2018 marks the 70 year celebrations world wide of the icon Land Rover brand.    Now the mere words “Land Rover” is a bone of contention, because it stir up opposite emotions – love or hate.   The word “hate” sounds a bit harsh so I will rather refer to it as a “no love for a Land Rover”.

At the celebrations held at the southern tip of Africa it was only love for Landies that was going around the whole weekend.  Everyone was discussing and checking out other Land Rovers, smiling and waving the Landy wave to your fellow stalwarts.  Make no mistake there were also the “no lover of Land Rovers” that were curious (and maybe envious) who made their way to the festival to have a look at the goings and doings of the Landy lovers.

What an iconic weekend it was!  Sharing your story  (everyone who drives a Land Rover has a story), sitting around the camp fire, listening to other people’s stories, seeing great sunrises, making new friends, strolling through the campsite to see what fellow Landy owners has figured out to make life easier, lining up and driving in convoy to another icon where two oceans of the great African continent meet for a short church service in the open air and take the obligatory pictures, of course.  And one night when we looked towards the skies we  also saw a beautiful moon rise.  What more can you ask for?  Life is good when you drive a Defender.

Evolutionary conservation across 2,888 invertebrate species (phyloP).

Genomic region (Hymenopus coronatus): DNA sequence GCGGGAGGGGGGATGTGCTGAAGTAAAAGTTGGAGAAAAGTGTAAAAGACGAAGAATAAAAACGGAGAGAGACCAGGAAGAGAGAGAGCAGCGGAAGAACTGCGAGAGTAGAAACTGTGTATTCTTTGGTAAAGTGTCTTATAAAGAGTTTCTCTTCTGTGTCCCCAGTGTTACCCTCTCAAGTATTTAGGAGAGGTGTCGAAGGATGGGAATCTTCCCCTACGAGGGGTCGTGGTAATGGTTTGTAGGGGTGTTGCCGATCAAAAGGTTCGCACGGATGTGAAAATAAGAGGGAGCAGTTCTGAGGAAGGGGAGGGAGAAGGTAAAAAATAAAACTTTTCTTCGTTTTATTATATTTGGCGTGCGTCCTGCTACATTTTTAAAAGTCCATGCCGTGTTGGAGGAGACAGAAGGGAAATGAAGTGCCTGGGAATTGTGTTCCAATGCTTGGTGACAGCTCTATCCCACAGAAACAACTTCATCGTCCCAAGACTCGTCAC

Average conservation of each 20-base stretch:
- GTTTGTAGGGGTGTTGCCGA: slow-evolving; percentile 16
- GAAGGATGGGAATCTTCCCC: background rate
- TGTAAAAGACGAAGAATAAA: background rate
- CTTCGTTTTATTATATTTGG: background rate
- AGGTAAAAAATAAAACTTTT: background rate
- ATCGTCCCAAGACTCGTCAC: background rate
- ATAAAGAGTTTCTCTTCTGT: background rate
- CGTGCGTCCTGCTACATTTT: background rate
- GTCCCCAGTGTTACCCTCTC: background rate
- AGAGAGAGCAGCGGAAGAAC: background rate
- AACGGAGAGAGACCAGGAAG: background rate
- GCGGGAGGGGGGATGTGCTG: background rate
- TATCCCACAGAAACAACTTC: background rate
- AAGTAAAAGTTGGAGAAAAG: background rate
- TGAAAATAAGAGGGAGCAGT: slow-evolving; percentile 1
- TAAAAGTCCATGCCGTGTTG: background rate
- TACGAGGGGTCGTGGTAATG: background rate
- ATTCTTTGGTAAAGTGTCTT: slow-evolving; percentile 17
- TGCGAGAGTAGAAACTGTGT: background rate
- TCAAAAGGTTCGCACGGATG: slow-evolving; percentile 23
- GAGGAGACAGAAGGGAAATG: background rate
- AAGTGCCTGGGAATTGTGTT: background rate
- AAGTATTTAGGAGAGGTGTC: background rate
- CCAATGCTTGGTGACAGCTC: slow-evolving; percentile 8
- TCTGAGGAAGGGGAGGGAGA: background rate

Of course there was the odd Land Rover that had its usual niggles to arrive in time, but then the inspirational stories surrounding it, how friends supported him, and made a plan, so that he can arrive and attend the bash.  The camaraderie within in the Land Rover fraternity is amazing – you are not alone;  someone is looking out for your all the time.

We also had the privilege to drive on some stunning super white, unpolluted sand dunes on a private farm where we visited one of the oldest water aquivers in the region where the San collected their fresh water from.  As part of my New Year’s resolutions of 2018 I also did my duty and picked up my five pieces of plastic that washed up on the beach.  (Feeling proud of myself!).

The festival was also honoured to have the very first Land Rover that was imported to South Africa on the show.  It was still in mint condition and attracted lots of attention, poses and pictures taken with it!  Some of the very latest models were also present and then, of course, an array of models that fits into the Land Rover range, even a forward control that served in Afghanistan as an ambulance – you see there is the story!

When you follow the link  to Youtube you will catch a bit of the vibe that was going around during the weekend.

And a final picture, for those of you who are not familiar with the Landy wave,  to demonstrate how it is done!

We as a family are proud to own one of the collectable icons of the motor industry.  I am raising my glass to Wallace (as our Landy is aptly named) and many more happy hours and kilometres that we will spend in him.  Being on the topic of names, I still need to do a blog post on Landy names in the future, because I noticed some interesting ones at the bash.


Comment (1)


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